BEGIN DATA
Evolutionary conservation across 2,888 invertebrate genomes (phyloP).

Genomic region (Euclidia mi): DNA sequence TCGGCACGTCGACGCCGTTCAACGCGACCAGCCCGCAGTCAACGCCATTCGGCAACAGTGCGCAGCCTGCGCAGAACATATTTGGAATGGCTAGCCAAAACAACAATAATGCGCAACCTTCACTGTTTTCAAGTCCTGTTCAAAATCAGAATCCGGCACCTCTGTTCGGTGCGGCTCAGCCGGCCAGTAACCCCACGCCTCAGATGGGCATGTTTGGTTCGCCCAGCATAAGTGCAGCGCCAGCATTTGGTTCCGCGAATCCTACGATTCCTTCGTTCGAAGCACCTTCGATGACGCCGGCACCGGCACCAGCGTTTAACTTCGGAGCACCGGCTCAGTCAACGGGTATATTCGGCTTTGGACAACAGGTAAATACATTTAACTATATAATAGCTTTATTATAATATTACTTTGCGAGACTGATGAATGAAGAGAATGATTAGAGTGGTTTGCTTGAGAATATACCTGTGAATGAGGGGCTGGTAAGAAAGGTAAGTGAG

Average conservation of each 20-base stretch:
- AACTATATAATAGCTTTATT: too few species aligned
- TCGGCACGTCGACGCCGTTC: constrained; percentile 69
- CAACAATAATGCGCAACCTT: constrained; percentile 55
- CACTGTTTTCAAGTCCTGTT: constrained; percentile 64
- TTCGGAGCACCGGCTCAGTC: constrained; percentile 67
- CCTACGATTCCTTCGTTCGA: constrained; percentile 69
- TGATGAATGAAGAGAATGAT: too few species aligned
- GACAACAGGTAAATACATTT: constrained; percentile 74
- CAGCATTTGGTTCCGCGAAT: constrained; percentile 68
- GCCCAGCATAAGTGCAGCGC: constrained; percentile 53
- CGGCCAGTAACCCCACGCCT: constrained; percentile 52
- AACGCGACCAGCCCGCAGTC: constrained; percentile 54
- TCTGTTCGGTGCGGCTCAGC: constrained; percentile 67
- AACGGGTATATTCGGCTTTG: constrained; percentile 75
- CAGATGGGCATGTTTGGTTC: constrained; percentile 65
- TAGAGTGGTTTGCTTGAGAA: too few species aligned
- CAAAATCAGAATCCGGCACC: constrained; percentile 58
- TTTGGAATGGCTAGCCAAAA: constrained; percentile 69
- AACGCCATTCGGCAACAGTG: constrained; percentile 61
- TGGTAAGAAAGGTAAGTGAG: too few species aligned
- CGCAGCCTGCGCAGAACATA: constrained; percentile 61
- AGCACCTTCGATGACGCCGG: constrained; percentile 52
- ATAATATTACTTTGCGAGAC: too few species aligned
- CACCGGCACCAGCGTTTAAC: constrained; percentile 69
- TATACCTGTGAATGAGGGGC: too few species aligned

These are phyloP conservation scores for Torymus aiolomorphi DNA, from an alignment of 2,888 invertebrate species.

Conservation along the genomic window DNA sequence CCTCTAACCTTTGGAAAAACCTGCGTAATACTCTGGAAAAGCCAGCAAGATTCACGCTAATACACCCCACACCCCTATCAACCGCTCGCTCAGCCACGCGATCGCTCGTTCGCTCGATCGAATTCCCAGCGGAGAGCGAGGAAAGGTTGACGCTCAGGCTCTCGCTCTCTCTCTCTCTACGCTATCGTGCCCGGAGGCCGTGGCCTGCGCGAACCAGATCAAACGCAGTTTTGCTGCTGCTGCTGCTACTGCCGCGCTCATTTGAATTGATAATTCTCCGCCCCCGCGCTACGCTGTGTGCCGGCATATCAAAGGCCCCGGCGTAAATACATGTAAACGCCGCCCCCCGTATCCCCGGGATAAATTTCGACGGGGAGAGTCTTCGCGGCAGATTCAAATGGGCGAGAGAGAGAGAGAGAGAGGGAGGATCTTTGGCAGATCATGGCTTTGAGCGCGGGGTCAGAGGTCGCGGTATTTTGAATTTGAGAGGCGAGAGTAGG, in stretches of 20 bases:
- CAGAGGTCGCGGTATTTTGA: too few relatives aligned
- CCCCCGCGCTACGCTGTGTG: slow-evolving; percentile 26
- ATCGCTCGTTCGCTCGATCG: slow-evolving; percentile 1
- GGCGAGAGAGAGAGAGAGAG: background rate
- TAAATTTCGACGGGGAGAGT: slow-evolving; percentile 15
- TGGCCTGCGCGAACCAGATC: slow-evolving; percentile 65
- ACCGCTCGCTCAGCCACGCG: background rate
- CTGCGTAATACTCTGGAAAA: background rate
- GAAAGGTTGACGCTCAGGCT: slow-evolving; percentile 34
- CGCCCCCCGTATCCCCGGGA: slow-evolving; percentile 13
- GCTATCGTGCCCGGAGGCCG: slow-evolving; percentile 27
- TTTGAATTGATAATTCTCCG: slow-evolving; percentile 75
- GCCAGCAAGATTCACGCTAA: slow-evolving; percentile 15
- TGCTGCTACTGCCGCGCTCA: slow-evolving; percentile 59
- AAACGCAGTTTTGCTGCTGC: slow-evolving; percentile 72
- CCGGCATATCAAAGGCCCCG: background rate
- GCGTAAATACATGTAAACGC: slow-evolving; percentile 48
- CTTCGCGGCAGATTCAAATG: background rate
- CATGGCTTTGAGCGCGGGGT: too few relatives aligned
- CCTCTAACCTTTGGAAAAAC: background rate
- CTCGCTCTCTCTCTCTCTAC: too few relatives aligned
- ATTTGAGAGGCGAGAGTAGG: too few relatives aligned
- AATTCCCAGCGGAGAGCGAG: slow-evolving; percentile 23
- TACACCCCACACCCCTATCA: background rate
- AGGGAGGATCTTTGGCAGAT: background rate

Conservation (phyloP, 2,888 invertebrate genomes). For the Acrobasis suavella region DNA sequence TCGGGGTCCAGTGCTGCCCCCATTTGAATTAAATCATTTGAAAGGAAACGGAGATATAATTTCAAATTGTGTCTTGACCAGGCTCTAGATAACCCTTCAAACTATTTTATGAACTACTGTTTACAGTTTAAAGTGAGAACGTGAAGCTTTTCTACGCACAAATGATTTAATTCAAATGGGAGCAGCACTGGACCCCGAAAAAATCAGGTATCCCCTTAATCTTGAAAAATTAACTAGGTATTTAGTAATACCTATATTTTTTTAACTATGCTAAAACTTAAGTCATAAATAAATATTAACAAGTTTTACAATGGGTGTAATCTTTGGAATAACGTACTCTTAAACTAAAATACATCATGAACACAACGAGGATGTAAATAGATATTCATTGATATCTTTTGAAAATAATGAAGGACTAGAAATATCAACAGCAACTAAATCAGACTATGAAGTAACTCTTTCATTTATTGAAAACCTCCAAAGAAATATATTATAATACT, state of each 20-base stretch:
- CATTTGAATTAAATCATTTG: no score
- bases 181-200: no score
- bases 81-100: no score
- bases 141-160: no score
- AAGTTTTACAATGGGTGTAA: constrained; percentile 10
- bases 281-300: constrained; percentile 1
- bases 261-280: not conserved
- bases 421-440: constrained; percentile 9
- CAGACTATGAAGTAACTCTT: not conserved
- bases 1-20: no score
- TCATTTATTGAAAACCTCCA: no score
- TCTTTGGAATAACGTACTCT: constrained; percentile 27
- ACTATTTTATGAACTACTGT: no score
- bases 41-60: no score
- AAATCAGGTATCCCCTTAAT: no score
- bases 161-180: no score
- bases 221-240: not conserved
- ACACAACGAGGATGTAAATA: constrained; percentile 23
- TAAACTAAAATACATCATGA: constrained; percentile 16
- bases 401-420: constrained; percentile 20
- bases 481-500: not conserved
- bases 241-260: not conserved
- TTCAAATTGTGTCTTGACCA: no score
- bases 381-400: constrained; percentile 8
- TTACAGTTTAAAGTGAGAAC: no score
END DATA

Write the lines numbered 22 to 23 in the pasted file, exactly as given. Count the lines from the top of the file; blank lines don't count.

- AACGCCATTCGGCAACAGTG: constrained; percentile 61
- TGGTAAGAAAGGTAAGTGAG: too few species aligned